“She has claimed that it would interfere with her Senate duties, yet she is able to take time to participate in other scheduled events occurring in Mississippi,” Oleta Fitzgerald, Espy’s campaign manager, wrote in a letter to the college. “A debate where the person occupying the office is not present is unacceptable to us. For these reasons, when Sen. Hyde-Smith agrees to participate, then we will be happy to participate as well.”

Several political observers think that Hyde-Smith’s Rose Garden strategy is the right approach. Why engage in a potentially messy political fight if you don’t have to?

She’s enjoying the support of establishment Republicans from Senate Majority Leader Mitch McConnell, R-Kentucky, who proclaimed last week that she’s “hit the ground running standing up for Mississippi,” to President Donald Trump, who praised Hyde-Smith in an endorsement tweet last month for voting “for our Agenda in the Senate 100% of the time.”

Hyde-Smith, who’s vying to become the first woman from Mississippi elected to Congress, used her her first Senate floor speech last week to deliver one of the strongest statements of support for Brett Kavanaugh, Trump’s Supreme Court nominee who is battling accusations of attempted rape and other inappropriate sexual behavior.

“I believe Judge Kavanaugh when he says these events never happened, not three decades ago, not ever,” she said.

The race is drawing national attention because if one party winds up with a 50-49 edge in the Senate on November 6, the Mississippi runoff could decide which party controls the chamber when it convenes in January. Vice President Mike Pence would break any 50-50 tie.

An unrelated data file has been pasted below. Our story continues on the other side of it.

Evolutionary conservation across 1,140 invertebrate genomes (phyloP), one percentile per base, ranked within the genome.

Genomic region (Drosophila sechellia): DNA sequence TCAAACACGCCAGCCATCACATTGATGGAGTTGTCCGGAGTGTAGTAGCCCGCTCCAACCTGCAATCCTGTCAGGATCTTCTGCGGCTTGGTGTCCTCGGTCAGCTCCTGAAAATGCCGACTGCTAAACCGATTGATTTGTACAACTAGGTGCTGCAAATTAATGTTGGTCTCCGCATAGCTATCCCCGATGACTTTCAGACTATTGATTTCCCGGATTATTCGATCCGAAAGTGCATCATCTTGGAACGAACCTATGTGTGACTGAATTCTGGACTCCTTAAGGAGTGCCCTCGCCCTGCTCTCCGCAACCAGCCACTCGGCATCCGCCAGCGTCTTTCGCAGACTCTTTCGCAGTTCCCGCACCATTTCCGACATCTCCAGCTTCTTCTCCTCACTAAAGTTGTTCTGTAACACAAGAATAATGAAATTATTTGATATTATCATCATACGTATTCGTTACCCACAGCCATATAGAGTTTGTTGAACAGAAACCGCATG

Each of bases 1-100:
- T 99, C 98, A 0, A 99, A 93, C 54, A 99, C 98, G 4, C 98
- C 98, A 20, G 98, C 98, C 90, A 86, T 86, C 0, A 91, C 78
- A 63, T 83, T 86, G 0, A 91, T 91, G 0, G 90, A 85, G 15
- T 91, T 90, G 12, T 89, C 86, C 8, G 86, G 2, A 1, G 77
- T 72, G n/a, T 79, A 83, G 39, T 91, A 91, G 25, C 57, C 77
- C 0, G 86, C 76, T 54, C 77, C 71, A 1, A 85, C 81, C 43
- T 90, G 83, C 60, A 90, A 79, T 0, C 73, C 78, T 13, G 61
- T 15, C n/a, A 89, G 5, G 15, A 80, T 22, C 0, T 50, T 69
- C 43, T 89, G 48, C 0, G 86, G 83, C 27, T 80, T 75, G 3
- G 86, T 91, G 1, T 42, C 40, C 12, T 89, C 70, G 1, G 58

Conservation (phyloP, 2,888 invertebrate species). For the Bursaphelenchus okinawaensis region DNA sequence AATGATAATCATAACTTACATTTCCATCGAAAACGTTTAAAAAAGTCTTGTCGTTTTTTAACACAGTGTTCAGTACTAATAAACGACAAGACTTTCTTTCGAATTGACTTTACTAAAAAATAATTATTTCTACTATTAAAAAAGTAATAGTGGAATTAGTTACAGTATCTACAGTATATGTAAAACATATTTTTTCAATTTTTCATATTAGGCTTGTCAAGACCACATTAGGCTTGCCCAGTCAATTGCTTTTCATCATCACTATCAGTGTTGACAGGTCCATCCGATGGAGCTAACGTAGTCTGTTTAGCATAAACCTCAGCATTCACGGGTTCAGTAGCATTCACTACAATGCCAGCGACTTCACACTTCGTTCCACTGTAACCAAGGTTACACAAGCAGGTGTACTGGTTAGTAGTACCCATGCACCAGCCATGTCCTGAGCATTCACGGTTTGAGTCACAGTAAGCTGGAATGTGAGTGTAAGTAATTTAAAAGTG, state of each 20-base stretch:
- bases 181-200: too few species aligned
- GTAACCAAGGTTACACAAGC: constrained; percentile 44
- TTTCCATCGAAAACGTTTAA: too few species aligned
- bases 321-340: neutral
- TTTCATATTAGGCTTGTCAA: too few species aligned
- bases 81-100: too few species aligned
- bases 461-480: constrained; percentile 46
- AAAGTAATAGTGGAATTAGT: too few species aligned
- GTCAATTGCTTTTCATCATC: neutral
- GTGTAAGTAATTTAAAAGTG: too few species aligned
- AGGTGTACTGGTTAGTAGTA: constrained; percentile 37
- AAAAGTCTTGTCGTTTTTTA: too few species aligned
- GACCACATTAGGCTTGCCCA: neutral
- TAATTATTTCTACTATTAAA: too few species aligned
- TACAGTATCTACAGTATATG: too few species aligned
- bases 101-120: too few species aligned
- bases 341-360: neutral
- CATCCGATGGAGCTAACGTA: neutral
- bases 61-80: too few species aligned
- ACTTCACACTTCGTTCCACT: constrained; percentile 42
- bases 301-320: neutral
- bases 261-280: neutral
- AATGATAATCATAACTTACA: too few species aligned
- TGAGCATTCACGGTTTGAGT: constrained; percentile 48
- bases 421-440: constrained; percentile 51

Former Mississippi Republican Gov. Haley Barbour and other Republicans who oppose McDaniel say Hyde-Smith is making the right move by focusing on her Washington duties.

“She’s already highly regarded by her Senate colleagues because she doesn’t talk before she thinks, she’s very thoughtful, works hard at being a senator,” Barbour said in a not-too-veiled dig at McDaniel. “Hootin’ and hollerin’ in a body like the United States Senate is not the way to be most effective.”

McDaniel has blasted Hyde-Smith’s decision not to debate, suggesting that the former Democrat would have a hard time defending her record. Hyde-Smith switched parties in 2010.

“I can’t imagine why someone running to represent our state in the U.S. Senate — which used to be known as the world’s greatest deliberative body — would avoid discussing the issues facing Mississippi, but sadly we’ve seen it before,” McDaniel said earlier this month.

“If Cindy Hyde-Smith skips these debates,” he said, “it sends the message that the so-called elites are above accountability – they don’t have to answer to the people.”

If McDaniel wants answers from Hyde-Smith in October, he may need to book a flight to Washington.

“The Mississippi people (sent) me to be there and the attendance is very important to me,” she said.

William Douglas: 202-383-6026, @williamgdouglas